WASHINGTON: In the first acknowledgement by President Donald Trump's administration that his aggressive trade actions are hurting Americans, the government on Tuesday (Jul 24) announced US$12 billion in aid for farmers who have been the primary targets of retaliation.
Farm products have borne the brunt of tariffs imposed by trading partners angered by US trade actions, and Agriculture Secretary Sonny Perdue said the aid programme will provide relief.
The programme will "assist farmers in response to trade damage caused by illegal retaliatory tariffs," which USDA estimated at US$11 billion, Perdue told reporters.
He said this was a "short-term" solution to help farmers and give President Donald Trump time to negotiate a longer term trade deal to help agriculture and other sectors hurt by unfair trading practices by China and others.
The response to the announcement was mixed, with many legislators criticising the plan, calling it "welfare for farmers," and farm groups pleading for a more lasting solution.
Trump has in recent months engaged in a multifront trade confrontation, imposing steep tariffs on steel, aluminium and tens of billions of dollars in Chinese goods, which sparked swift retaliation against key US farm products like soy and pork.
He defended his aggressive stance again on Tuesday, saying it was bringing other governments to the negotiating table. European Commission President Jean-Claude Juncker is due to meet with Trump on Wednesday after the US threatened to impose tariffs on auto imports.
"We are confronting unfair trade deals and we are doing it like nobody has ever done, because our workers have been cheated and our companies have been cheated," Trump told a veterans group in Kansas.
And in a pre-dawn tweet, he said, "Tariffs are the greatest! Either a country which has treated the United States unfairly on Trade negotiates a fair deal, or it gets hit with Tariffs. It's as simple as that - and every body's talking! Remember, we are the 'piggy bank' that's being robbed."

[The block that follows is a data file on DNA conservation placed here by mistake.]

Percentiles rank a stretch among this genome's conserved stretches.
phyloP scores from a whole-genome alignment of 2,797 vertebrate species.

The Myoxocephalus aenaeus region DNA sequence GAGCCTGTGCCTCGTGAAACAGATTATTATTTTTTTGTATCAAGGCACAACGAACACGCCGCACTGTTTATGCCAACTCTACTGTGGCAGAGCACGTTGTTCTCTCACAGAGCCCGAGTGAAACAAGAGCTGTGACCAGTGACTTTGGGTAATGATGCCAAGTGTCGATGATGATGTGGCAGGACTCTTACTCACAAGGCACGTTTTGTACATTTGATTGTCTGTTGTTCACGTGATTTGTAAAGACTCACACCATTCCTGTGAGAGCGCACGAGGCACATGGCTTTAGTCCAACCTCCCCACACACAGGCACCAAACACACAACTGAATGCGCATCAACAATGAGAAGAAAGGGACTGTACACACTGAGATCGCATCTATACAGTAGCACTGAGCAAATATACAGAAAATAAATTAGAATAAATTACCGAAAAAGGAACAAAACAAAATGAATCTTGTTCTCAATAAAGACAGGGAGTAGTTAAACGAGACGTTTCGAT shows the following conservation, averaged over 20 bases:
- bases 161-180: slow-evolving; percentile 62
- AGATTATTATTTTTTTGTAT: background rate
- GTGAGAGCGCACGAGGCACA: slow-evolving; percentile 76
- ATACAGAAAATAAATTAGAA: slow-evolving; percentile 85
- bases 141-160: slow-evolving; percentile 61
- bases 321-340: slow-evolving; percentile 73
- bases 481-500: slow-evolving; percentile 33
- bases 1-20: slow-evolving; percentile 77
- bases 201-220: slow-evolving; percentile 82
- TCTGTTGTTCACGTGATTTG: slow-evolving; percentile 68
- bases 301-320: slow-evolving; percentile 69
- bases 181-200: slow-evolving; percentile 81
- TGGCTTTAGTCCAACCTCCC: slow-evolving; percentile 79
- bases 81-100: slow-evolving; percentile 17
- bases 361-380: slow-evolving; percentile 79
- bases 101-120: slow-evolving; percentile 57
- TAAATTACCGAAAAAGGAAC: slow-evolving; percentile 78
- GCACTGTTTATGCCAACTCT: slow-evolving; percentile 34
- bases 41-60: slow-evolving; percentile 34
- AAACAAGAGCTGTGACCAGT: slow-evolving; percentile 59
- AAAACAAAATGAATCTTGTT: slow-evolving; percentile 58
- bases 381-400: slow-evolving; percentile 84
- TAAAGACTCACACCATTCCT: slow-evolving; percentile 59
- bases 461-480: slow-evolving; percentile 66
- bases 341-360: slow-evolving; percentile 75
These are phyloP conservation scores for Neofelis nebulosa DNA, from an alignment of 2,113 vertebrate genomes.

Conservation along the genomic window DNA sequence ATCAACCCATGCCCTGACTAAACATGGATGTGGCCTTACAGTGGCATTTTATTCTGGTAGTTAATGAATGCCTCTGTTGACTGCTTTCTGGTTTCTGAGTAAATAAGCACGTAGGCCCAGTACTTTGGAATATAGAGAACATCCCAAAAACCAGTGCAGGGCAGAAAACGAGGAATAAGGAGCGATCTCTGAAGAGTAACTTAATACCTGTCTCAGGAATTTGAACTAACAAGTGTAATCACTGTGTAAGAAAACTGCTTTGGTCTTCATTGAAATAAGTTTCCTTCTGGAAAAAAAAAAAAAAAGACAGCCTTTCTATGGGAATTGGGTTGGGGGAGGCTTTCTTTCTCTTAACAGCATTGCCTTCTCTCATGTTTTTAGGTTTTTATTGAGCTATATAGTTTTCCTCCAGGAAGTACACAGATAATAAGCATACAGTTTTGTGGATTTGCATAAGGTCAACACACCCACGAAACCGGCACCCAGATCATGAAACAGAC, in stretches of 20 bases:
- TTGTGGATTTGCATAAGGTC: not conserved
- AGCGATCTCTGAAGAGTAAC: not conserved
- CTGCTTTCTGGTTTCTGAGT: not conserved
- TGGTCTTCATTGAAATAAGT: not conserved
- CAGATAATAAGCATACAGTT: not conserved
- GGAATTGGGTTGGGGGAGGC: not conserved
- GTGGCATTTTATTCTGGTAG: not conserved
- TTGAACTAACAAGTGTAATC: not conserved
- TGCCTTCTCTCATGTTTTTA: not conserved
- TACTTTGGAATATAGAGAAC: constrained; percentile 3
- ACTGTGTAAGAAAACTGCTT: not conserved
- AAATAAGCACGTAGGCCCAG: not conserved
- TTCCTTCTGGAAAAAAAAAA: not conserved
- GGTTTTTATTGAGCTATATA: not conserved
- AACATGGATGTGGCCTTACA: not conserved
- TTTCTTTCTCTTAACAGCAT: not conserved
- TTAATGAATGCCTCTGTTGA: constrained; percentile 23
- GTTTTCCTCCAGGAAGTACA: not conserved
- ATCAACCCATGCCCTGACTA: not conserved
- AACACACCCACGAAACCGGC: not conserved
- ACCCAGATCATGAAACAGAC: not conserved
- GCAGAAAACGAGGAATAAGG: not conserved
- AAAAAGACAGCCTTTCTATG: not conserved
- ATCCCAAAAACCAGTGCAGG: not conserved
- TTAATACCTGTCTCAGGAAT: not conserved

US WON'T 'CAVE IN'
Under the three USDA aid programmes, farmers will either receive direct payments or sell their excess production to the government to be used for food banks and other food aid, Perdue said. In addition, the government will work to open new markets.
This will help producers of soy, sorghum, corn, wheat, pork, dairy, fruit, rice and nuts, all products hit by tariffs imposed in response to US actions.
USDA officials told reporters they were still working to set up the programmes, which they expect to be ready by early September.
The actions "are a firm statement that other nations cannot bully our agricultural producers to force the United States to cave in," Perdue said.
"The correct action from other nations would be to stop their bad behavior not to retaliate with illegal tariffs."
China, the EU, Canada and Mexico have all filed disputes against the United States in the World Trade Organisation, which could authorise the retaliation if it decides the tariffs imposed by Washington were unjustified of violated global trade rules.
American Farm Bureau Federation President Zippy Duvall welcomed the aid, saying it "should help many of our farmers and ranchers weather the rough road ahead and assist in their dealings with their financial institutions."
However, National Farmers Union President Roger Johnson said farm families' "livelihoods are on the line with every tweet, threat or tariff action that comes from the White House."
He said "prices for farm products are plunging from already very low levels," and called for a support programme to mitigate the damage "for years to come."
Republican Senator Ben Sasse, a frequent Trump critic, said the president's trade policies recalled a past of perilous economic instability.
"This administration's tariffs and bailouts aren't going to make America great again, they're just going to make it 1929 again," he said in a statement.
And Senator Ron Johnson warned that "no one wins a trade war."